The National Chairman of the Action Democratic Party (ADP), Yabagi Sani, has questioned the Independent National Electoral Commission’s (INEC) way of implementing the new Electoral Act 2022.
According to him, the commission’s way of implementing the new act has disenfranchised many voters.
HausaToday learnt that Sani, who is also the Chairman of the Inter-Party Advisory Council (IPAC), was reported to have said any law that tends to disenfranchise the populace should be reconsidered as it cannot be said to be in sync with the constitution.
Sani, who questioned the way the commission is managing the implementation of the new electoral law, noted that the only challenge that INEC is having is how to manage the implementation of the Electoral Act of 2022 in terms of deepening democracy.
The IPAC chairman in a Punch Newspaper report explained that even though the commission is focused, committed and ready in terms of funds and logistics, it needs to open up the process for everyone to participate.
He advanced that the registered voter list released by INEC revealed that a lot of people were disenfranchised on the excuse that the portal is closed, which is not democracy.
Political parties and citizens he said are not happy about that because the whole process is about allowing citizens to participate, so if anyone introduces anything that limits that participation, that is not democracy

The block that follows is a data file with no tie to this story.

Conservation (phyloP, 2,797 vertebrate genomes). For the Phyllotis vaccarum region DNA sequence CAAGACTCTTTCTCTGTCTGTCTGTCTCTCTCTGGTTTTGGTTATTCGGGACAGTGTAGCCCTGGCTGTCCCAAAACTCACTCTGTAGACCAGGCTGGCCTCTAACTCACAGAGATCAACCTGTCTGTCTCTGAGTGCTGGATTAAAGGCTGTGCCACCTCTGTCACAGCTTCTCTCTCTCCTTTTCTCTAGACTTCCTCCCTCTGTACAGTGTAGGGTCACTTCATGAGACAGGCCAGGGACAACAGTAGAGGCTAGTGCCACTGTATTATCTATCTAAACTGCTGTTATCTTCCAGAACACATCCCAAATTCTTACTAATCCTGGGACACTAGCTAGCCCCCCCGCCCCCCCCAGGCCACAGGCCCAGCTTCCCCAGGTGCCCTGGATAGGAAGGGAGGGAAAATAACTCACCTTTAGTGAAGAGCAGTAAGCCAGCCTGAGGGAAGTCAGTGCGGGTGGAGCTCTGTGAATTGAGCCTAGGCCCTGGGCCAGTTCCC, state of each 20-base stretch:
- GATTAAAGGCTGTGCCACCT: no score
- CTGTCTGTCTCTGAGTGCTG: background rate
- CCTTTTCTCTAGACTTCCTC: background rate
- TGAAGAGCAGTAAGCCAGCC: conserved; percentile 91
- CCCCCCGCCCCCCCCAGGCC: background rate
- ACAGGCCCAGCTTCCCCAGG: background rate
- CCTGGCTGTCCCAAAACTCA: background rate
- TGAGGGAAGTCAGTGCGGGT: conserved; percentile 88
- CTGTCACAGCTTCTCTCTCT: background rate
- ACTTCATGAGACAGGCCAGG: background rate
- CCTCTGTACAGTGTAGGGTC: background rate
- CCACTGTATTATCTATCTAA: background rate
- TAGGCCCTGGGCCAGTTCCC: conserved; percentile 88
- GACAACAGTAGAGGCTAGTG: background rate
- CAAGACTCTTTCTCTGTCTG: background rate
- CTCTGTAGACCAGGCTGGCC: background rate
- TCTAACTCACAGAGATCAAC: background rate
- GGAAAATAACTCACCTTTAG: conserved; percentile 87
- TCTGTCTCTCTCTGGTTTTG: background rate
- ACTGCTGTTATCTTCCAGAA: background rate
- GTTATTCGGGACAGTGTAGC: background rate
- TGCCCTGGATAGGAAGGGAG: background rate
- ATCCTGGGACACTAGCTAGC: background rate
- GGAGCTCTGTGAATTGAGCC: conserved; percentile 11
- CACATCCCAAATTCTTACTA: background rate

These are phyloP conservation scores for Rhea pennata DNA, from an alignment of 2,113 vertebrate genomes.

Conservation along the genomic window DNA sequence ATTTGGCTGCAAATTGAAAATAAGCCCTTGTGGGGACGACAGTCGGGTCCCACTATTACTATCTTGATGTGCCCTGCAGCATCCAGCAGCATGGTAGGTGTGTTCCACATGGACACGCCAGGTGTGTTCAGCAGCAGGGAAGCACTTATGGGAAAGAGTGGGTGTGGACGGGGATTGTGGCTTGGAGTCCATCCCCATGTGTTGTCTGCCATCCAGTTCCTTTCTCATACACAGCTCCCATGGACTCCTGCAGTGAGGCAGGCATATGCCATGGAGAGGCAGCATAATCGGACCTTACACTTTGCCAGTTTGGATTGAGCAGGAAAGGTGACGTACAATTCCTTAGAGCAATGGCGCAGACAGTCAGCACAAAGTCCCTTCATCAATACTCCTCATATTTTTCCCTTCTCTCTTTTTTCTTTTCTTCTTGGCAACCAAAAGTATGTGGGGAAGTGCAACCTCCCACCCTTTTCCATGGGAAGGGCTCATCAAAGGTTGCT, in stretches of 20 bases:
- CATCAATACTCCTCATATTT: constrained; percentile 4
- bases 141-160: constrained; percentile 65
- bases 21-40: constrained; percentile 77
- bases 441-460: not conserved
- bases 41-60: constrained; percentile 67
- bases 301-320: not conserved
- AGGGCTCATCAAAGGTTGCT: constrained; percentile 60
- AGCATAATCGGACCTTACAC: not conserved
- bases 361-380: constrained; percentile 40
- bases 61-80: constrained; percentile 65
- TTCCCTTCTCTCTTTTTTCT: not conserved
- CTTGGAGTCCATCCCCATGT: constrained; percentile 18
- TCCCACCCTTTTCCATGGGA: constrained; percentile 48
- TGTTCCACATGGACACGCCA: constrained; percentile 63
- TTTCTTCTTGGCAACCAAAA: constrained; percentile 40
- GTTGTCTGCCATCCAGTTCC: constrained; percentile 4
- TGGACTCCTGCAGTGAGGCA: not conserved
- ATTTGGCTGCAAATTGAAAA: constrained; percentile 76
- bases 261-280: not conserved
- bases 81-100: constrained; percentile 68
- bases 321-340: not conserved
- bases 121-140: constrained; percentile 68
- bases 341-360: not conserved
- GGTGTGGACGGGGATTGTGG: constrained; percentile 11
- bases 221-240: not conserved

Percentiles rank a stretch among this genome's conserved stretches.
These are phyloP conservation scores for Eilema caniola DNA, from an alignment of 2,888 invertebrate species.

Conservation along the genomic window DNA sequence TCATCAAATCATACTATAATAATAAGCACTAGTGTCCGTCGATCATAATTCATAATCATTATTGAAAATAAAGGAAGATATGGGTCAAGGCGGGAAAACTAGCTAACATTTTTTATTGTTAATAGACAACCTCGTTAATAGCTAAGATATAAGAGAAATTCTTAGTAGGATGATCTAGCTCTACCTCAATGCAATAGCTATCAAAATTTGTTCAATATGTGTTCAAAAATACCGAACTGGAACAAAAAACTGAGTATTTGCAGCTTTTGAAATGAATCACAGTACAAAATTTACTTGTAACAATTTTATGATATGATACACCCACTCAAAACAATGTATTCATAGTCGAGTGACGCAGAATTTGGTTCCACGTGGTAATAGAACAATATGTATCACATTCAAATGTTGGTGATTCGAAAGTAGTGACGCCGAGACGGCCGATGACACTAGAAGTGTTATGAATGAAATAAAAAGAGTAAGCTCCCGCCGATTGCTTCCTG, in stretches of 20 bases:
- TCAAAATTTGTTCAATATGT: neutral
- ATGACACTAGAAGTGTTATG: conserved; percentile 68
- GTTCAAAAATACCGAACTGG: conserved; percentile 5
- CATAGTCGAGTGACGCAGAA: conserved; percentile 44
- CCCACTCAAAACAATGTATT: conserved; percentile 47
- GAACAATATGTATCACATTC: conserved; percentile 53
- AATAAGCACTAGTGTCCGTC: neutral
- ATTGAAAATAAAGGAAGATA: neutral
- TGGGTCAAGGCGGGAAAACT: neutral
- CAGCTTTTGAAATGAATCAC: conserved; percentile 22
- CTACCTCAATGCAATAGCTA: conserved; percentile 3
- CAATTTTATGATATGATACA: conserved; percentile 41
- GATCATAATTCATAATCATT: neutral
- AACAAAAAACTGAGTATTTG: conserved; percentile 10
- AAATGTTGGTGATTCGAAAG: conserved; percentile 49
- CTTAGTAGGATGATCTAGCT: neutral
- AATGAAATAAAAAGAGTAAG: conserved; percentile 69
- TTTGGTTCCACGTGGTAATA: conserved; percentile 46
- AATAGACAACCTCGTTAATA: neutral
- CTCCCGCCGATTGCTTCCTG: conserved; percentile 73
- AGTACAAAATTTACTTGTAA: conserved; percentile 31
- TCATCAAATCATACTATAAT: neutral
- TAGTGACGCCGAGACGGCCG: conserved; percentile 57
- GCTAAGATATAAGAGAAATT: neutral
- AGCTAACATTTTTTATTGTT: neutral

“Any law that disenfranchises citizens in a democratic setting is bad. If you are hearing that people are being disfranchised either because of the INEC timetable, which cannot and does not supersede the law, that is a bad regulation as far as democracy is concerned, “ he added.
Sani pointed out that democracy is about the people, and it is aimed at bringing as many people as possible to take a bite of the trend, not using the regulation to disenfranchise the citizens because democracy is about unhindered access to political participation, “It is not an autocratic system that we are practising.”
“The agency or regulation cannot be seen to deepen democracy. It is not right. The regulator should work towards opening the space to allow people to come in, provided that they are not violating the law itself,” he said.
Sani said the law is power itself and not regulation, instead regulations are supposed to facilitate the implementation of the law to advance the course of democracy, not to stifle it.
He continued that what the Commission ought to have done now is to allow political parties unhindered access to democracy.
“We understand that the law must be respected, but if that law is not violated by people, it is very fine. INEC does not understand democracy,” he noted.
Meanwhile, the Senate Committee Chairman on the INEC, Senator Kabir Gaya, has revealed that the Bill for an Act to establish the Electoral Offences Commission would be ready before the general election in 2023.
According to him, the Senate had passed the Bill to the House of Representatives and was awaiting the house’s concurrence.
“It’s on the drawing table. Already the Senate has done its own, and it’s now left to the House to concur and agree with that. It will be ready before the 2023 elections, and we are working on that. We want to use it for this 2023 election,” Gaya noted.
The House had harmonised the version earlier passed by the Senate and transmitted it for concurrence with five similar bills sponsored by its members.
The legislation is for an Act to establish the National Electoral Offences Commission and the Electoral Offences Tribunal, to provide a legal framework for the investigation and prosecution of electoral offences, and other related matters, in a bid to improve the electoral process in Nigeria.